These days, Clinton must wish he had knocked Morris off his feet when he had the chance. Morris, once the former president’s closest confidant and advisor, his poll-wielding Svengali, and now a FOX News commentator and New York Post columnist, is keeping busy of late with his own cottage industry: Clinton-trashing. In a matched pair of books, Morris (writing with his wife Eileen McGann) delivers a one-two punch of his own at each of the recent Clinton autobiographies. First, last May, came his Rewriting History, which took on Hillary’s Living History.

Now Because He Coulda response to Clinton’s huge, and hugely successful, autobiography, My Lifearrives on the scene, trailing noxious fumes of ingratitude and score-settling, which the author attempts to cover up with the righteous perfume of providing historical accuracy. Because He Could is essentially a long, cranky review of My Life, in which Morris deconstructs, denies, and disses much of what Clinton wrote, setting forth his own version of the truth. (Here’s a Zen koan to ponder: How overwritten must a presidential autobiography be to deserve a 300-page rebuttal?)

Morris’s book portrays Clinton as a weak-willed, amoral, and visionless wanderer, savedin a limited wayonly by his vaunted empathy and communication skills, coupled with his head for wonkish policy detail. According to Morris, it was only his own wise counsel that made Clinton the success he was. Without him, Morris writes, Clinton was too focused on minutiae to see broad patterns or form sweeping strategies:
It was as if I were staring up at the stars with Clinton, trying to get him to pick out the constellation Orion among the many glittering stars. ‘Over there,’ I’d point. ‘You see the three stars. That’s his belt.’ But Clinton, Morris reports, could never see it. Morris sees Clinton’s autobiography as a metaphor for his personalityambitious, but undisciplined and chaotic. He writes: Clinton’s My Life, like his political life, has no organizational motif beyond simple chronology. It is, simply, one darn thing after another.

The book’s title, of course, is a reference to Clinton’s reply to Dan Rather that he had his affair with Monica Lewinsky because I could. Morris, in high dudgeon, calls this the ultimate statement of unbridled power. His attitude was not always thus. For perspective, let’s go back a few years, to 1996, just before Morris’s spectacular fall from gracethe result of reportedly allowing his pricey call girl at the Jefferson Hotel (yes, the one with the delectable toes) to do things like listen in on a phone conversation with the president. Back then, Morris described to Time magazine his profound respect and affection for Bill Clinton: It’s very important for me to convey how deeply I care about this man, what an inspiration, even a guide, he’s been. He is the essence of my career. Well, that last part still seems true. What is Morris’s claim to fame, after all, if not as Clinton’s former guru?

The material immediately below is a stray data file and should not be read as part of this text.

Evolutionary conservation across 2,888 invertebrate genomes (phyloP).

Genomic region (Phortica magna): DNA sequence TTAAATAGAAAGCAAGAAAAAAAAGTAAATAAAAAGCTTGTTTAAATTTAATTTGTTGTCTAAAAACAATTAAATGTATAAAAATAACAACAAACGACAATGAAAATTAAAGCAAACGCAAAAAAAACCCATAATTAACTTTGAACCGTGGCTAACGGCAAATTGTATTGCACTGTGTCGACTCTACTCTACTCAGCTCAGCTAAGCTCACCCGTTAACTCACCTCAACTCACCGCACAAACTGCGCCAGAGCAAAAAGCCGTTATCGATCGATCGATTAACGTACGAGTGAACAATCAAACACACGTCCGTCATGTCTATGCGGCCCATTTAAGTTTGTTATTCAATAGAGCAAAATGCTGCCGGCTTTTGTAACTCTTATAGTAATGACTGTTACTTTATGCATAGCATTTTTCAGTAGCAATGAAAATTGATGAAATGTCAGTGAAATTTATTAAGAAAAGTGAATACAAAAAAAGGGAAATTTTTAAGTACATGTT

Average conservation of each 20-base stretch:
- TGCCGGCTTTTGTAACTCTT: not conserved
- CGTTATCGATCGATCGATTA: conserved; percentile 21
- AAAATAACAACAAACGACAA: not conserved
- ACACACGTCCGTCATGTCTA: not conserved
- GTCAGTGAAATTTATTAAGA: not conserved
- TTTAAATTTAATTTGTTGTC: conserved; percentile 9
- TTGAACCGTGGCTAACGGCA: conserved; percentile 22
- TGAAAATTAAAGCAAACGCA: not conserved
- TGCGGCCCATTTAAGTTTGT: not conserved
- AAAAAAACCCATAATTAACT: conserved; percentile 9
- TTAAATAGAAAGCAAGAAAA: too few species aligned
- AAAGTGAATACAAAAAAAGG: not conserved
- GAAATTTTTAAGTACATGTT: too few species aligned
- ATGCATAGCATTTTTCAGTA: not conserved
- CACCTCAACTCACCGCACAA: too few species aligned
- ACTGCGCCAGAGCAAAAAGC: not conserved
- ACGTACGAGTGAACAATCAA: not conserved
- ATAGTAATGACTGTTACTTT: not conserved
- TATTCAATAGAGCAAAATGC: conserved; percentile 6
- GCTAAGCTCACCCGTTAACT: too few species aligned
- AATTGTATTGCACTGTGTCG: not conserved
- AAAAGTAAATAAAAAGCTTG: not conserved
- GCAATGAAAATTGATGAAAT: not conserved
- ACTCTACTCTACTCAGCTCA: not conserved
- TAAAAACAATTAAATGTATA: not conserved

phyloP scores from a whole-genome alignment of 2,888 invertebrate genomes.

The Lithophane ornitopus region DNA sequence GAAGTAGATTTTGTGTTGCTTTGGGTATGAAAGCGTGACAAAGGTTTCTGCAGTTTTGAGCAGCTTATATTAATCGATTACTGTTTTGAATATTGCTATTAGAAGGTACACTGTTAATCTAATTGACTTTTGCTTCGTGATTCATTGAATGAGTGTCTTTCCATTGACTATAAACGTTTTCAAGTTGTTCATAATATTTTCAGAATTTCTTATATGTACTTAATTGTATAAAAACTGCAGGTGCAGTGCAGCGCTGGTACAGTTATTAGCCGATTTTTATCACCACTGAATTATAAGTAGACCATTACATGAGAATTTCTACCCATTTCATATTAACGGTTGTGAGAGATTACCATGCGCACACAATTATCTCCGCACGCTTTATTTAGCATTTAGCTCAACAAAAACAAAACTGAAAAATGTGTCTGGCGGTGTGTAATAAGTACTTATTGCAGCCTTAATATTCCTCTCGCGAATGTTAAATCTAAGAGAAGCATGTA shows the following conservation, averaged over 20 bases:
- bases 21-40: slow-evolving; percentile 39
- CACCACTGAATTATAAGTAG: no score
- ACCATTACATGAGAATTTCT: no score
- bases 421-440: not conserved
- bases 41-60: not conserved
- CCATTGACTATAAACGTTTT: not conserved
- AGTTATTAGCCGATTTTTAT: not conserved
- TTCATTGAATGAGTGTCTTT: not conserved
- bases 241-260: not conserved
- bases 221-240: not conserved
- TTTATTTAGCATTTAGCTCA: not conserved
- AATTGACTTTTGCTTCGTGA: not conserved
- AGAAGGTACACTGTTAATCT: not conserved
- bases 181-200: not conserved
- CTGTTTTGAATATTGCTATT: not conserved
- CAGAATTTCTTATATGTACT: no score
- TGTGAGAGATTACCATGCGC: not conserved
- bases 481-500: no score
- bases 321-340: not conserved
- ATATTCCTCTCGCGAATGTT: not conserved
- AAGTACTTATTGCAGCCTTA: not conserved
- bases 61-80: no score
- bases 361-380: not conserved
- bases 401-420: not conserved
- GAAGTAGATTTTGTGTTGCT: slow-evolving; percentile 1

Although he insists that he is correcting the Clinton record for lofty historical purposes, Morris comes off not so much as the conscientious scholar but rather as the royal butler who, dismissed from the palace staff, can’t wait to tell all about His Majesty’s nasty habits. But there’s a catch: Morris is much smarter than your average butler. He has almost Rovian political instincts, and formidable powers of observation and analysis. That’s what makes Because He Could a fascinatingif not particularly likeableaddition to the ever-burgeoning Clinton bookshelf. Morris is not only perceptive and knowing about his former boss, but his book is packed with the sort of juicy insider stuff that will feed the apparently insatiable appetites of Clinton-philes and Clinton-phobes alike. Whether to believe him is another question entirely. Morris had unparalleled access to the presidentbut he also seems to have a hefty axe to grind.

On Clinton’s anger: His is a primitive anger, manifested by red-faced screaming, a wildly pointing accusatory finger, and utterly self-righteous tirades. For those on the receiving end, it is a frightening and unforgettable encounter. For Bill Clinton himself, it is an exhausting and demeaning experience, usually followed by waves of guilt and, occasionally, a perfunctory apology.

How Clinton used public opinion polls to form the State of the Union address: Clinton writes that he used the address each year ‘as an organizing tool’ to stimulate the cabinet and staff to ‘come up with new policy ideas.’ But he does not mention that it was, in its essence and specifics, a speech written by polls. Months before the address, we would canvass the administrationfor ideas. Then we would take the mother of all polls, testing each idea to determine its political appeal.

On Clinton and the draft, as portrayed in his book: Nowhere is the disjuncture between My Life and real life more pronounced than in his account of the draft story…. Like most of Clinton’s important life experiences, his actual draft history was complicated, convoluted, calculated, and cover. Only in his retelling has it come to seem incredibly simplesimple and incomplete; simple and inaccurate.

On how Bill never blames Hillary: I never really understood why he wasn’t more angry with her. Every one of the nonsexual scandals that bedeviled his presidency was her fault.

Dick Morris adds this observation about Bill Clinton’s relationship with his wife, which he describes as fearful and fawning: Bill may not always have been faithful, but he sure is loyal. Clinton may indeed be flawed on that particular virtue meter, but Morris is worse: 0 for 2. Still, his book will be much read, and gossiped about, and absorbed into the Clinton mythology. While it’s hard to admire the cravenly appropriate reasons Because He Could was written, it’s harder still not to devour it in one hungry gulpalways aware that indigestion may follow.